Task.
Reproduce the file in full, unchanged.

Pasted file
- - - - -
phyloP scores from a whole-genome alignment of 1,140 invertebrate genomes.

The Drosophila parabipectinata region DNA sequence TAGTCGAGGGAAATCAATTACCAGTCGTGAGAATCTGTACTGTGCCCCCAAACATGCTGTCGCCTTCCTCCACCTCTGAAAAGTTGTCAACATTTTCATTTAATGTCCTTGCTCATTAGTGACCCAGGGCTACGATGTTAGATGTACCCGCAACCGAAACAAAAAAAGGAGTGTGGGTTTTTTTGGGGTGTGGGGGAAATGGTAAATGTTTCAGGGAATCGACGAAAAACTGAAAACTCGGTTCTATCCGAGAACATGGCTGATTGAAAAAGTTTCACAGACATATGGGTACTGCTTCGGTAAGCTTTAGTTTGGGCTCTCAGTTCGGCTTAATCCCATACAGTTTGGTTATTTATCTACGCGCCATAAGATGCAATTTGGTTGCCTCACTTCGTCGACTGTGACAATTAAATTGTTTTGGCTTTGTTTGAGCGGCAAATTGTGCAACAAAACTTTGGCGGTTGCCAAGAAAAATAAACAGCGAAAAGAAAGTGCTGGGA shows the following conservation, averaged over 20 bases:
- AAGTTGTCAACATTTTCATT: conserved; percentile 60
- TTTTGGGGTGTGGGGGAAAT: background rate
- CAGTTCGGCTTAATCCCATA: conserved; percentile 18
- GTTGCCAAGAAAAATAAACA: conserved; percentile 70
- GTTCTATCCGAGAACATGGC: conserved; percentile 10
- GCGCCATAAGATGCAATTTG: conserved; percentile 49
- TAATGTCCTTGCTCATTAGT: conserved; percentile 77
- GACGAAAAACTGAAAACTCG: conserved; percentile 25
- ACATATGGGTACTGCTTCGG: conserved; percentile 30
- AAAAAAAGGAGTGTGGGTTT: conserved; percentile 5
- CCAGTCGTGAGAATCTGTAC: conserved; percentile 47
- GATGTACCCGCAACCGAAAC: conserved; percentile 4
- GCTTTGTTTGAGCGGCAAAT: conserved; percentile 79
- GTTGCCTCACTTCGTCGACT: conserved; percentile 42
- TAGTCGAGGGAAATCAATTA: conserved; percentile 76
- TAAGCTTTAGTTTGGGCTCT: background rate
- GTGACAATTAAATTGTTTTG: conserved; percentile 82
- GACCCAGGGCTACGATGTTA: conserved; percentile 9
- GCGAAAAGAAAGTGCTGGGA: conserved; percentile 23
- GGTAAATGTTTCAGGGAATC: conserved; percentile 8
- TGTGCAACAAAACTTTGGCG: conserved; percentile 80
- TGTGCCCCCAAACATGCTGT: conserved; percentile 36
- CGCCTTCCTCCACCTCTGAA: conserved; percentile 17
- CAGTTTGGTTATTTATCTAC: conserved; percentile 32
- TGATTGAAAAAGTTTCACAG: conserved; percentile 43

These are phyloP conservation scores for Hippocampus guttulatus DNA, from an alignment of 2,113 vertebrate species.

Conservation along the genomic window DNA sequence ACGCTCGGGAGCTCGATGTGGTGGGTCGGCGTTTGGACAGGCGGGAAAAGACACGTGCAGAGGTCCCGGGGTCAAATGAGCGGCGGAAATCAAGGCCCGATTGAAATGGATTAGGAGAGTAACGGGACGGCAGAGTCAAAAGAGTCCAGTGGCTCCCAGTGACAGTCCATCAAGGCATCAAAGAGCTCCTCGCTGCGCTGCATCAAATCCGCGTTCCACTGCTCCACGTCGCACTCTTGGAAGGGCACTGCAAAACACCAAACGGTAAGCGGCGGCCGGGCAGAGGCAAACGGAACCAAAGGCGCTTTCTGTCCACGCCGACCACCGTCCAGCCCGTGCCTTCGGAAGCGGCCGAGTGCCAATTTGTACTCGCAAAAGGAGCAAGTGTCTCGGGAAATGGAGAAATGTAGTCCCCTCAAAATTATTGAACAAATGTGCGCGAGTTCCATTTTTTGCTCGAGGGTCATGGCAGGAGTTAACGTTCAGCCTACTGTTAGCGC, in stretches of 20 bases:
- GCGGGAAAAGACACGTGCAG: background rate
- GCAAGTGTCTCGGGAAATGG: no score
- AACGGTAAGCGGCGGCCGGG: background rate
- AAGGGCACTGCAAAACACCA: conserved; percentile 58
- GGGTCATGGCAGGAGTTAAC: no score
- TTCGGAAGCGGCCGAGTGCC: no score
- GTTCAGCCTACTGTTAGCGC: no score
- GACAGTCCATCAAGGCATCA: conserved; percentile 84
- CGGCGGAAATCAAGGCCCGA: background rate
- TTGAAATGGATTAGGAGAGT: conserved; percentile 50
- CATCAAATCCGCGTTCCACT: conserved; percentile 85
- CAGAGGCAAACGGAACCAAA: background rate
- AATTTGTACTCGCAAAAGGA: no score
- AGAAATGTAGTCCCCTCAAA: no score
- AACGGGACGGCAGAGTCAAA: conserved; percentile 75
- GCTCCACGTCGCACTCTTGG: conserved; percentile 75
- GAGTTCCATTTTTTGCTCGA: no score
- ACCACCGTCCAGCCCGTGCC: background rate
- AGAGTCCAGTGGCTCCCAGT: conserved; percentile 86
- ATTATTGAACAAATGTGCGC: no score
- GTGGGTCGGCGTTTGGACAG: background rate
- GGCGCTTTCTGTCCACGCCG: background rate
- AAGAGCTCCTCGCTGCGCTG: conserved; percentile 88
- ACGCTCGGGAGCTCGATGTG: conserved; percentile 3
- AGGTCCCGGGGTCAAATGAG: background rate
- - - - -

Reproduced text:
phyloP scores from a whole-genome alignment of 1,140 invertebrate genomes.

The Drosophila parabipectinata region DNA sequence TAGTCGAGGGAAATCAATTACCAGTCGTGAGAATCTGTACTGTGCCCCCAAACATGCTGTCGCCTTCCTCCACCTCTGAAAAGTTGTCAACATTTTCATTTAATGTCCTTGCTCATTAGTGACCCAGGGCTACGATGTTAGATGTACCCGCAACCGAAACAAAAAAAGGAGTGTGGGTTTTTTTGGGGTGTGGGGGAAATGGTAAATGTTTCAGGGAATCGACGAAAAACTGAAAACTCGGTTCTATCCGAGAACATGGCTGATTGAAAAAGTTTCACAGACATATGGGTACTGCTTCGGTAAGCTTTAGTTTGGGCTCTCAGTTCGGCTTAATCCCATACAGTTTGGTTATTTATCTACGCGCCATAAGATGCAATTTGGTTGCCTCACTTCGTCGACTGTGACAATTAAATTGTTTTGGCTTTGTTTGAGCGGCAAATTGTGCAACAAAACTTTGGCGGTTGCCAAGAAAAATAAACAGCGAAAAGAAAGTGCTGGGA shows the following conservation, averaged over 20 bases:
- AAGTTGTCAACATTTTCATT: conserved; percentile 60
- TTTTGGGGTGTGGGGGAAAT: background rate
- CAGTTCGGCTTAATCCCATA: conserved; percentile 18
- GTTGCCAAGAAAAATAAACA: conserved; percentile 70
- GTTCTATCCGAGAACATGGC: conserved; percentile 10
- GCGCCATAAGATGCAATTTG: conserved; percentile 49
- TAATGTCCTTGCTCATTAGT: conserved; percentile 77
- GACGAAAAACTGAAAACTCG: conserved; percentile 25
- ACATATGGGTACTGCTTCGG: conserved; percentile 30
- AAAAAAAGGAGTGTGGGTTT: conserved; percentile 5
- CCAGTCGTGAGAATCTGTAC: conserved; percentile 47
- GATGTACCCGCAACCGAAAC: conserved; percentile 4
- GCTTTGTTTGAGCGGCAAAT: conserved; percentile 79
- GTTGCCTCACTTCGTCGACT: conserved; percentile 42
- TAGTCGAGGGAAATCAATTA: conserved; percentile 76
- TAAGCTTTAGTTTGGGCTCT: background rate
- GTGACAATTAAATTGTTTTG: conserved; percentile 82
- GACCCAGGGCTACGATGTTA: conserved; percentile 9
- GCGAAAAGAAAGTGCTGGGA: conserved; percentile 23
- GGTAAATGTTTCAGGGAATC: conserved; percentile 8
- TGTGCAACAAAACTTTGGCG: conserved; percentile 80
- TGTGCCCCCAAACATGCTGT: conserved; percentile 36
- CGCCTTCCTCCACCTCTGAA: conserved; percentile 17
- CAGTTTGGTTATTTATCTAC: conserved; percentile 32
- TGATTGAAAAAGTTTCACAG: conserved; percentile 43

These are phyloP conservation scores for Hippocampus guttulatus DNA, from an alignment of 2,113 vertebrate species.

Conservation along the genomic window DNA sequence ACGCTCGGGAGCTCGATGTGGTGGGTCGGCGTTTGGACAGGCGGGAAAAGACACGTGCAGAGGTCCCGGGGTCAAATGAGCGGCGGAAATCAAGGCCCGATTGAAATGGATTAGGAGAGTAACGGGACGGCAGAGTCAAAAGAGTCCAGTGGCTCCCAGTGACAGTCCATCAAGGCATCAAAGAGCTCCTCGCTGCGCTGCATCAAATCCGCGTTCCACTGCTCCACGTCGCACTCTTGGAAGGGCACTGCAAAACACCAAACGGTAAGCGGCGGCCGGGCAGAGGCAAACGGAACCAAAGGCGCTTTCTGTCCACGCCGACCACCGTCCAGCCCGTGCCTTCGGAAGCGGCCGAGTGCCAATTTGTACTCGCAAAAGGAGCAAGTGTCTCGGGAAATGGAGAAATGTAGTCCCCTCAAAATTATTGAACAAATGTGCGCGAGTTCCATTTTTTGCTCGAGGGTCATGGCAGGAGTTAACGTTCAGCCTACTGTTAGCGC, in stretches of 20 bases:
- GCGGGAAAAGACACGTGCAG: background rate
- GCAAGTGTCTCGGGAAATGG: no score
- AACGGTAAGCGGCGGCCGGG: background rate
- AAGGGCACTGCAAAACACCA: conserved; percentile 58
- GGGTCATGGCAGGAGTTAAC: no score
- TTCGGAAGCGGCCGAGTGCC: no score
- GTTCAGCCTACTGTTAGCGC: no score
- GACAGTCCATCAAGGCATCA: conserved; percentile 84
- CGGCGGAAATCAAGGCCCGA: background rate
- TTGAAATGGATTAGGAGAGT: conserved; percentile 50
- CATCAAATCCGCGTTCCACT: conserved; percentile 85
- CAGAGGCAAACGGAACCAAA: background rate
- AATTTGTACTCGCAAAAGGA: no score
- AGAAATGTAGTCCCCTCAAA: no score
- AACGGGACGGCAGAGTCAAA: conserved; percentile 75
- GCTCCACGTCGCACTCTTGG: conserved; percentile 75
- GAGTTCCATTTTTTGCTCGA: no score
- ACCACCGTCCAGCCCGTGCC: background rate
- AGAGTCCAGTGGCTCCCAGT: conserved; percentile 86
- ATTATTGAACAAATGTGCGC: no score
- GTGGGTCGGCGTTTGGACAG: background rate
- GGCGCTTTCTGTCCACGCCG: background rate
- AAGAGCTCCTCGCTGCGCTG: conserved; percentile 88
- ACGCTCGGGAGCTCGATGTG: conserved; percentile 3
- AGGTCCCGGGGTCAAATGAG: background rate